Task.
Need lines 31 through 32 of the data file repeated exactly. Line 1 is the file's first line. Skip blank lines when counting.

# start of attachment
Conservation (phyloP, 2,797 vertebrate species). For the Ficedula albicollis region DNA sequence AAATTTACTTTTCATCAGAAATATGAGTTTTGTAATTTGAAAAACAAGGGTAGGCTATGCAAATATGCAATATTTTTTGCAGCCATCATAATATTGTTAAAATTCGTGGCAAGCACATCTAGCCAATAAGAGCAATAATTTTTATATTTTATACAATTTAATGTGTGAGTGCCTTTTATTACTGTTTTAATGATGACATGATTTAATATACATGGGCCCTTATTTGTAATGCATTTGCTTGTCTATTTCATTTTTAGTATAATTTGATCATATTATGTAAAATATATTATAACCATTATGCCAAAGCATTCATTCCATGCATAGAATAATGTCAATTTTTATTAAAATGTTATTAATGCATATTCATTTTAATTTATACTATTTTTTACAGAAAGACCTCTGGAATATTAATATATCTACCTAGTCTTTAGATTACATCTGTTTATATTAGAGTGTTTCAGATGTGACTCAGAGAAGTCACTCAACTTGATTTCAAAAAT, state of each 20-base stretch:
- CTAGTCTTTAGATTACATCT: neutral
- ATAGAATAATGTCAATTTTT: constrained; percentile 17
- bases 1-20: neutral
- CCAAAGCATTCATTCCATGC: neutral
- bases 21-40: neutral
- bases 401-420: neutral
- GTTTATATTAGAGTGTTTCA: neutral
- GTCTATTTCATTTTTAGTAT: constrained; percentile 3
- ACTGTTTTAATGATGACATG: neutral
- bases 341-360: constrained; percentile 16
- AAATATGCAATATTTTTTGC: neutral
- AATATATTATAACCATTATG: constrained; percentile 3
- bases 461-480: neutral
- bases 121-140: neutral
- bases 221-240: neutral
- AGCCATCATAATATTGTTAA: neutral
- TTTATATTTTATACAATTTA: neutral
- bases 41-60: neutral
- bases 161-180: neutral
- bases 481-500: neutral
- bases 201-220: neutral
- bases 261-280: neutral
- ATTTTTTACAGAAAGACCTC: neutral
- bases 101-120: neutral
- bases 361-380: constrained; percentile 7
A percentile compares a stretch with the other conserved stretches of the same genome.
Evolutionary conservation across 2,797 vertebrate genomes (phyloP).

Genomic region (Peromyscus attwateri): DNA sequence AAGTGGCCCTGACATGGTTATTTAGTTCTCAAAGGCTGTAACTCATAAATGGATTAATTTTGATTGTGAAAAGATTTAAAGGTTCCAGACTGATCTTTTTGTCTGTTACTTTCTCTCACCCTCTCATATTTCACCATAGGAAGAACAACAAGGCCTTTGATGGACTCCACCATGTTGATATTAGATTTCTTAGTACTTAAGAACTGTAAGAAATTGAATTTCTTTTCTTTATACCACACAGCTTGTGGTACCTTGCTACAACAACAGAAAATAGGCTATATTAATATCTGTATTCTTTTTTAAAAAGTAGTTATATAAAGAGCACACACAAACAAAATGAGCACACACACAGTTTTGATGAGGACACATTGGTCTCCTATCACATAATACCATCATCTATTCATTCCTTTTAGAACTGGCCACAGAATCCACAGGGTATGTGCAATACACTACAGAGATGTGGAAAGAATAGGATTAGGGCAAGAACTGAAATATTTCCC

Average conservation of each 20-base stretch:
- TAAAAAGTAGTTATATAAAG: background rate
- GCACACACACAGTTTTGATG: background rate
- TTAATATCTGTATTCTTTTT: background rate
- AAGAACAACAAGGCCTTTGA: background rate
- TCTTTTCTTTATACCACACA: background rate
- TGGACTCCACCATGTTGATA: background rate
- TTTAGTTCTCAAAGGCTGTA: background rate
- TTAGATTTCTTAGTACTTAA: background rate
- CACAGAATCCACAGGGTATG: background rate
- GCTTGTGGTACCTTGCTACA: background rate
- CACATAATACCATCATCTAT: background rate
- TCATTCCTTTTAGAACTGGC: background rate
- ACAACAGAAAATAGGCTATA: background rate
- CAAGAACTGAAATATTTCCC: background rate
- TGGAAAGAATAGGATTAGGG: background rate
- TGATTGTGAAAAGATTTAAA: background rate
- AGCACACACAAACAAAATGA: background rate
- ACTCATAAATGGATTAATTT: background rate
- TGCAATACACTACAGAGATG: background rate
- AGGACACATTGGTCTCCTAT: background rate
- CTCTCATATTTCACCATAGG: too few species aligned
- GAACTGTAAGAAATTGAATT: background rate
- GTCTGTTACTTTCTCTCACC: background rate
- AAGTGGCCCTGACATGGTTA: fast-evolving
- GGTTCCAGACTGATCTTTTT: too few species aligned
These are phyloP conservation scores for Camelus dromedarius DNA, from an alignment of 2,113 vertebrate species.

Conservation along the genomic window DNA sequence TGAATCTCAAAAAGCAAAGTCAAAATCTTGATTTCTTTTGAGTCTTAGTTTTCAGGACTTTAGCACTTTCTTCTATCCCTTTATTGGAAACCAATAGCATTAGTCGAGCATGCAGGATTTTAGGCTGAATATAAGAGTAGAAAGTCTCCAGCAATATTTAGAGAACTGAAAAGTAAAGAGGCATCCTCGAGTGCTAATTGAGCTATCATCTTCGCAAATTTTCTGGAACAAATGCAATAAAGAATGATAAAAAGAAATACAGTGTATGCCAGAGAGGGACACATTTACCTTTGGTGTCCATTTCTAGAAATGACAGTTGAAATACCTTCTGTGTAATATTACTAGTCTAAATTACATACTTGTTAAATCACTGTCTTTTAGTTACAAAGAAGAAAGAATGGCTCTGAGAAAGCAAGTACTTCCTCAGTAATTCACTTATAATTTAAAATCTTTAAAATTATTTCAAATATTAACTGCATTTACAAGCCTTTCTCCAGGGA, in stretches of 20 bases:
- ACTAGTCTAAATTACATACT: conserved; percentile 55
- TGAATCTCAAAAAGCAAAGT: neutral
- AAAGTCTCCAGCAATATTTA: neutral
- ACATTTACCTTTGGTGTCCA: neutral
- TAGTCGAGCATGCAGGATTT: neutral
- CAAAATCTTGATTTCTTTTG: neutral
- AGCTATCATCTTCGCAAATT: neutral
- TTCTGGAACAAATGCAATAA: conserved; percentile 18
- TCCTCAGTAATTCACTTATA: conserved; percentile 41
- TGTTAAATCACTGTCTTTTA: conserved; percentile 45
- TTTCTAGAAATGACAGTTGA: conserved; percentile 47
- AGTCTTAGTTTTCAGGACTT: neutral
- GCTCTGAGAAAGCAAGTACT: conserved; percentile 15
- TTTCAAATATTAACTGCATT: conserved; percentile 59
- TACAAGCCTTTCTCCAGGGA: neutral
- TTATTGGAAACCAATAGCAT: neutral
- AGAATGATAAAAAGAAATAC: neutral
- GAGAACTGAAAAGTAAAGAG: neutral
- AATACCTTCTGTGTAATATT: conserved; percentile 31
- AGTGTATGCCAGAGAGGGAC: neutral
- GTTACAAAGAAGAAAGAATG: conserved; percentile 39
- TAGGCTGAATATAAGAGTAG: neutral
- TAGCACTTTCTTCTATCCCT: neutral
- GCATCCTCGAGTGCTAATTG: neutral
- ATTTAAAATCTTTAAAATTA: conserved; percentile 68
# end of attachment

- TAAAAAGTAGTTATATAAAG: background rate
- GCACACACACAGTTTTGATG: background rate